Ready for Preschool?

Our expert cautions a parent not to feel pressured to place her daughter in a formal school setting.
My daughter just turned two, she knows the whole alphabet and the numbers from 1-12, she reads out loud the letters on signs, magazines, posters and so on. My question is, should I put her in a school? And what kind of school -- regular preschool/daycare? I just find that it is more playtime than learning in that age group! I am not looking for babysitting but a school. What should my next step be? I want to take advantage of her ability to learn fast and make it fun for her!
It's very exciting to see our toddlers' learning at such a rapid rate. You are feeding her natural curiosity by giving her a stimulating home environment and encouragement. Please don't feel pressured to place her in a formal school setting. She has just turned two and she does not need to attend a school in order for her to continue learning and growing at a healthy pace. At her present developmental stage, reading to her, conversing with her, playing with her (and letting her play with peers), keeping her physically active, and offering her sensory stimulation are the cornerstones of her overall growth and development.

If you think that she would benefit from a preschool environment, on a part-time or daily basis, conduct a personal investigation of the best in your area and give it a trial run. Don't think that because all you see in a preschool is "playtime" that there is no learning taking place. Toddlers learn best and are most intellectually stimulated through play and play-like activities rather than formal instruction. Educational psychologist Jane Healy cites recent brain research suggesting that the more kids move their bodies, the more they stimulate their brains. Healy says, "When you stimulate the cerebellum [through exercise], you make your child smarter." In addition to preschools' providing ample opportunities for kids to achieve this body movement/cognitive development connection, they can provide youngsters opportunities for social competence and encourage their zeal for learning. Unfortunately, many preschools have become more like kindergartens, emphasizing academic skills and accomplishments. David Elkind has documented this disservice to children in his book, Miseducation: Preschoolers at Risk.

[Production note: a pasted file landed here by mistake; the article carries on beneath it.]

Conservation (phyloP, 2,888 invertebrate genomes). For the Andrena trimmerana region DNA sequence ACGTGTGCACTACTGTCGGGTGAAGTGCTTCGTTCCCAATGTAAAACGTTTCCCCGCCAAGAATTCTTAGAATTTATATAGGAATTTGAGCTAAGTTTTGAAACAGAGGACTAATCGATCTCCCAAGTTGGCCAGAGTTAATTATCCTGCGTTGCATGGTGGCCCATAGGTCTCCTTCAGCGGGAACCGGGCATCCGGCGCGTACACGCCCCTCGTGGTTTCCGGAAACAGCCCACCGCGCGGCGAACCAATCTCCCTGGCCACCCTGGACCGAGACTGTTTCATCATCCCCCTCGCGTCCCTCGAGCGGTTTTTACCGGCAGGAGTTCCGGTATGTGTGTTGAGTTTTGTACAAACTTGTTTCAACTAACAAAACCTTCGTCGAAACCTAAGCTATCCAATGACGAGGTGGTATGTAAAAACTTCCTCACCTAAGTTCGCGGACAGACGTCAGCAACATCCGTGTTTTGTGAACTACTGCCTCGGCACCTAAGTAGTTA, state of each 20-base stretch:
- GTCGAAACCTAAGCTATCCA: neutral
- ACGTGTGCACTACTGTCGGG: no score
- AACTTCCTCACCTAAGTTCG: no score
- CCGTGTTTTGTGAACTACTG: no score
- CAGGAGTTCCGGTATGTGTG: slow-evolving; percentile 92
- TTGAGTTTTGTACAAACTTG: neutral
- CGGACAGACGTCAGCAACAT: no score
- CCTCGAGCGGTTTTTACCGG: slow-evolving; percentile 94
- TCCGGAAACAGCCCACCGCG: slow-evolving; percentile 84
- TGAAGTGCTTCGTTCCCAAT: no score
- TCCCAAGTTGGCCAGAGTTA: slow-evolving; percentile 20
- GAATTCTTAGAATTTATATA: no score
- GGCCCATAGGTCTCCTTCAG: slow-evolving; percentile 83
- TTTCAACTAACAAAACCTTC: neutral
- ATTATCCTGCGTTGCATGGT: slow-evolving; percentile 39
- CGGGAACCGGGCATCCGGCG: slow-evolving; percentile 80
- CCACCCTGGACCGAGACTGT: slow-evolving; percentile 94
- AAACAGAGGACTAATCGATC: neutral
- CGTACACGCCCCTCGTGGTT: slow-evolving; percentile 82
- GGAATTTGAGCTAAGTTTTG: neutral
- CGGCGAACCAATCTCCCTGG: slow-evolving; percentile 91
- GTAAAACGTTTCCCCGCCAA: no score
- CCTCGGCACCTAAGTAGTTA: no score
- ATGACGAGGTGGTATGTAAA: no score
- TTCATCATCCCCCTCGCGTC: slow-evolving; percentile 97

For more detailed scientific information on brain research and how parents can use these findings to promote readiness in their kids at home, I suggest that you read Jane Healy's superb book, Your Child's Growing Mind: A Guide to Learning and Brain Development from Birth to Adolescence. Keep up the great work providing your little one the attention, love and stimulation she needs for her overall growth and development.

Carleton Kendrick has been in private practice as a family therapist and has worked as a consultant for more than 20 years. He has conducted parenting seminars on topics ranging from how to discipline toddlers to how to stay connected with teenagers. Kendrick has appeared as an expert on national broadcast media such as CBS, Fox Television Network, Cable News Network, CNBC, PBS, and National Public Radio. In addition, he's been quoted in the New York Times, Washington Post, Chicago Tribune, Boston Globe, USA Today, Reader's Digest, BusinessWeek, Good Housekeeping, Woman's Day, and many other publications.

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